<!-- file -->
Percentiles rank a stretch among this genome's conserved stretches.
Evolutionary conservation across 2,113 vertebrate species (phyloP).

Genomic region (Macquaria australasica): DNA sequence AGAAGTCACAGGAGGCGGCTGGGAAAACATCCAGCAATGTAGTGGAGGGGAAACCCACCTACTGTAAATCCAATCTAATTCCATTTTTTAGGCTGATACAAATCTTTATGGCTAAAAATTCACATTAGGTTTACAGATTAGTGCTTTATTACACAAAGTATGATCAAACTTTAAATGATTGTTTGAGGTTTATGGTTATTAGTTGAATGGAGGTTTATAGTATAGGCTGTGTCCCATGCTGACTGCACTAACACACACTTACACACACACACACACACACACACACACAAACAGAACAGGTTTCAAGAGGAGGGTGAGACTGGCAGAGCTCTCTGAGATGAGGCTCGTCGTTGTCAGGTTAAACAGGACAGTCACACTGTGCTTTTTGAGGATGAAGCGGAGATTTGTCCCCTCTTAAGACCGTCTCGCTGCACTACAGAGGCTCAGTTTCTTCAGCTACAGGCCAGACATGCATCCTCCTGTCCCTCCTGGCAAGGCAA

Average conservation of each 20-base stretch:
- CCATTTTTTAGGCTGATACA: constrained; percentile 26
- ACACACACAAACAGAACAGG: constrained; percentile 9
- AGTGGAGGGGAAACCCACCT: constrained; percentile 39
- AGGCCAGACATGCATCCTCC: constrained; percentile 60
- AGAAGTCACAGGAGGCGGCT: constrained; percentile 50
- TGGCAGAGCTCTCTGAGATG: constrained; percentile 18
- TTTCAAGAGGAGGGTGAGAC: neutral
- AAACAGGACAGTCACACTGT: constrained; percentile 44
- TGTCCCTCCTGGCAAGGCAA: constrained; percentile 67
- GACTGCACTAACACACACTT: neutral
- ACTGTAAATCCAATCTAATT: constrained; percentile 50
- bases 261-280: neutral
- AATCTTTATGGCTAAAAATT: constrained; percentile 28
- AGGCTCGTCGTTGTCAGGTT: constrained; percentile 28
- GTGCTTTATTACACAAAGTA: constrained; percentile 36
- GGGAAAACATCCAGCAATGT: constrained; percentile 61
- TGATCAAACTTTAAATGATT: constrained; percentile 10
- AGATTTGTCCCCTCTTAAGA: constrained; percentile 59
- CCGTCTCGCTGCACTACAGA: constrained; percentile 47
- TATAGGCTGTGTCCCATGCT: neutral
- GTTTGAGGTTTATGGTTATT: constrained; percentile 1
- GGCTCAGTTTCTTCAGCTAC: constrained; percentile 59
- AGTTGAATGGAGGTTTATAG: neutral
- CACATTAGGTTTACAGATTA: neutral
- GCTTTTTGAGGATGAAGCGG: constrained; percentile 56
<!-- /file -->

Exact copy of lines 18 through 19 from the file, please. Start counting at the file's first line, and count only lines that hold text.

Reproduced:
- AGGCTCGTCGTTGTCAGGTT: constrained; percentile 28
- GTGCTTTATTACACAAAGTA: constrained; percentile 36